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Dust Bowl Grassy Butte

Dust Bowl Grassy Butte

Grassy Butte, North Dakota is a very remote Badlands settlement in McKenzie County near the Montana border, an unincorporated community with a population in the dozens. In the 1930s, Grassy Butte was one of a multitude of places where the locals who’d arrived in search of the American dream faced sad realities and hard choices. The population was in the hundreds then, and knowing that, you now understand the choice that many eventually made.  They left.  Troy LarsonTroy Larson is…

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More Abandoned Hamberg

More Abandoned Hamberg

Hamberg lost their school to a grassfire on April Fool’s Day, 2012.  In its absence, we took a new look at our archive of photos from 2008 and found these previously unseen things.  Enjoy. To see the collection of school photos, see the main Hamberg photo gallery from 2008. This old bus next to the school sure would have been a nice fix-up project. We have a special weakness for old Post Offices like this one in Hamberg. They’re steeped…

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Flooding in Verendrye

Flooding in Verendrye

Steven Lee sent in these photos of Verendrye, North Dakota with the following comments: My father, Howard Lee, took these photos. They were taken during the flooding of the Mouse River sometime in the mid to late forties. He grew up on his grandfather’s (Herbrand Lee) farm, 2 or 3 miles northeast of Verendrye. Herbrand Lee homesteaded in the area. Troy LarsonTroy Larson is an author, photographer, gentleman adventurer (debatable) from Fargo, North Dakota, and co-founder of Ghosts of North…

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Return to Sherbrooke

Return to Sherbrooke

Sherbrooke, North Dakota is in Steele County and it is a true ghost town with no population.  Sherbrooke was the first totally abandoned town we ever visited back in 2003, at a time when we didn’t even have proper cameras — we just videotaped a walkthrough and then took screen capture photos.  A decade later, nature has continued unwaveringly to reclaim this place. When we moved south of the main road through Sherbrooke, we realized we had not paid close…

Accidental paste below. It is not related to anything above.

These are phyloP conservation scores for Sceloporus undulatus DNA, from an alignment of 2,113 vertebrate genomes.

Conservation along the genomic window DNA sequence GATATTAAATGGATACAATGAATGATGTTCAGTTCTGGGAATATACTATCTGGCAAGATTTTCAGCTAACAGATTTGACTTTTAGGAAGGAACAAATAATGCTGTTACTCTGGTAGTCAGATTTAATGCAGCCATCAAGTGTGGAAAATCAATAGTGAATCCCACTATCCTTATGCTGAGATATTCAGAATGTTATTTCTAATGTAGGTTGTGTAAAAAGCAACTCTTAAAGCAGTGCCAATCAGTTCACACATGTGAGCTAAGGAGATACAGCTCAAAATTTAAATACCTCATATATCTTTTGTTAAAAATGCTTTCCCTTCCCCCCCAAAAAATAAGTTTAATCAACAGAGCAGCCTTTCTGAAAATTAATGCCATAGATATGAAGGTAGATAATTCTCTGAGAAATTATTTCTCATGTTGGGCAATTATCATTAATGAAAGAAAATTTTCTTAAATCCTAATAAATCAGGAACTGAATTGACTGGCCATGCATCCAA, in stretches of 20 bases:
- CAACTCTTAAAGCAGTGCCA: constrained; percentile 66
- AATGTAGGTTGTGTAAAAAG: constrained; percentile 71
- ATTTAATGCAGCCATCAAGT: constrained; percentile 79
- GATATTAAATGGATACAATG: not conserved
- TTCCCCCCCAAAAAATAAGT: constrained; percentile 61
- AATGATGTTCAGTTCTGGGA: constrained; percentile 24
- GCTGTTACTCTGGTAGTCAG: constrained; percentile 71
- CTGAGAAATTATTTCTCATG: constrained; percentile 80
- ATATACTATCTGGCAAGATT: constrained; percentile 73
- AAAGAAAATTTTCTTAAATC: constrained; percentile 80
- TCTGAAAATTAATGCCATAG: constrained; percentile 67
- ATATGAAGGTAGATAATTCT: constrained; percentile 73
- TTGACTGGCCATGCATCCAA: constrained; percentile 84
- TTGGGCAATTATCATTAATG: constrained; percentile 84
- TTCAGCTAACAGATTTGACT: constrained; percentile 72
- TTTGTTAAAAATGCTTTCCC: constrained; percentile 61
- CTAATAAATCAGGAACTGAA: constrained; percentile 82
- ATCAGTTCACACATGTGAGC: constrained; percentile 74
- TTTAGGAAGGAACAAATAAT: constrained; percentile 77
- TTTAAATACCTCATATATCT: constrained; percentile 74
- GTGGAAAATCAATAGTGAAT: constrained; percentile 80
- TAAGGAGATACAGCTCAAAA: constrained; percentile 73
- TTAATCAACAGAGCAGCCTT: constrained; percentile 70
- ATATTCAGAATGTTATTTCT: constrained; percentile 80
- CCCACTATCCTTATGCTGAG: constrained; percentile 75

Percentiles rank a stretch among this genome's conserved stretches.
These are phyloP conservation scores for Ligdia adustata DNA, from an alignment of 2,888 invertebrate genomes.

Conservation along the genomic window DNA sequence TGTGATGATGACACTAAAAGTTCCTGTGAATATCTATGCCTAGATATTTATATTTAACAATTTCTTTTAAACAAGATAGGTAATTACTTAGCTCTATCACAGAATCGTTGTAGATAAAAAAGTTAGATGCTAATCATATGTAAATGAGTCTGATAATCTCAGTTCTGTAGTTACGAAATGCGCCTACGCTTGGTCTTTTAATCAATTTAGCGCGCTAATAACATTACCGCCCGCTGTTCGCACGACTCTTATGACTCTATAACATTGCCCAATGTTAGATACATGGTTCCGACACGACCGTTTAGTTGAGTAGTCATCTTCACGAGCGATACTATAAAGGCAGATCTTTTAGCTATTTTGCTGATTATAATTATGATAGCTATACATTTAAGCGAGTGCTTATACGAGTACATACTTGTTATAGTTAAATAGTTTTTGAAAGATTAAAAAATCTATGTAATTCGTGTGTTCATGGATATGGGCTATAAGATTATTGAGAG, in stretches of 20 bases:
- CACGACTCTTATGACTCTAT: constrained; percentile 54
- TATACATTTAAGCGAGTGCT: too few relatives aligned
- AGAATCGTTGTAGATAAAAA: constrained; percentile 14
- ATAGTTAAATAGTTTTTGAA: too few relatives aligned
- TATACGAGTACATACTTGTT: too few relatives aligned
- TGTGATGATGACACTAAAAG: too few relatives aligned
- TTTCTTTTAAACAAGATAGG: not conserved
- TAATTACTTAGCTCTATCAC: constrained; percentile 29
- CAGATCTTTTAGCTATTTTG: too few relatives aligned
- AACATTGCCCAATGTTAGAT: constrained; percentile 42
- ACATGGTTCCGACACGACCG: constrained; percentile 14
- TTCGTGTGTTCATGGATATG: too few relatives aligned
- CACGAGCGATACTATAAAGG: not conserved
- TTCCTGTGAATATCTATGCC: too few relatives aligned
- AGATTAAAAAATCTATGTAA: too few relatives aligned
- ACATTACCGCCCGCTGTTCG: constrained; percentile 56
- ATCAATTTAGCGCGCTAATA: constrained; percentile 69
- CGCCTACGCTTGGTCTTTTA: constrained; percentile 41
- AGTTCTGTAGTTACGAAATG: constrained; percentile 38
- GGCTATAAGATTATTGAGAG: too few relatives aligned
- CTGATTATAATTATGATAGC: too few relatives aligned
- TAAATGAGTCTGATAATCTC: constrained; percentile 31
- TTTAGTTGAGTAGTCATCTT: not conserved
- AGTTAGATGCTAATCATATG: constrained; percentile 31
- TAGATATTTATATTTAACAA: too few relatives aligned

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Exploring Brantford, North Dakota

Exploring Brantford, North Dakota

We’ve known about Brantford, North Dakota — in Eddy County — for some time.  Mark Johnson contributed some winter photos a few years back, and we posted some postcards as well, but this was the first time we got a chance to actually visit. We saw only one home which appeared to be inhabited (it had a satellite dish on the roof), but we didn’t see a single person the whole time we were there.  There were half a dozen…

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Derelict Firehouse in Berlin, North Dakota

Derelict Firehouse in Berlin, North Dakota

Berlin, North Dakota is a small town in Lamoure County in southeastern North Dakota. Although many of the structures which once existed in Berlin are now gone (the school for one), there are some impressive structures still standing. Sabrina Hornung contributed a few photos of Berlin in 2011. In the summer of 2012 we were able to get to Berlin and capture these photos for ourselves. Troy LarsonTroy Larson is an author, photographer, gentleman adventurer (debatable) from Fargo, North Dakota, and…

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Sheyenne River Academy

Sheyenne River Academy

Sheyenne River Academy opened its doors on this site north of Harvey in 1904 and was in operation until the end of the 1976 school year.  It was a Seventh Day Adventist secondary school.  The new location known as Dakota Adventist Academy opened in 1977 near Bismarck.   The present owner of the property is using the grounds and the buildings for horses and other livestock.  We knocked on a few doors at a nearby home in an attempt to…

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Manfred: Six Years Later

Manfred: Six Years Later

Manfred is a near-ghost town just off Highway 52 between Minot and Jamestown.  We visited Manfred previously in 2006, and decided to stop again for an overdue visit on our way to north central North Dakota. Manfred is home to about five residents these days, and several of them are doing a fantastic job at buying up properties and securing/restoring them.  The Johnson Hotel was on the brink when we visited in 2006, but has since been repainted.  In addition,…

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Abandoned Buttzville Farm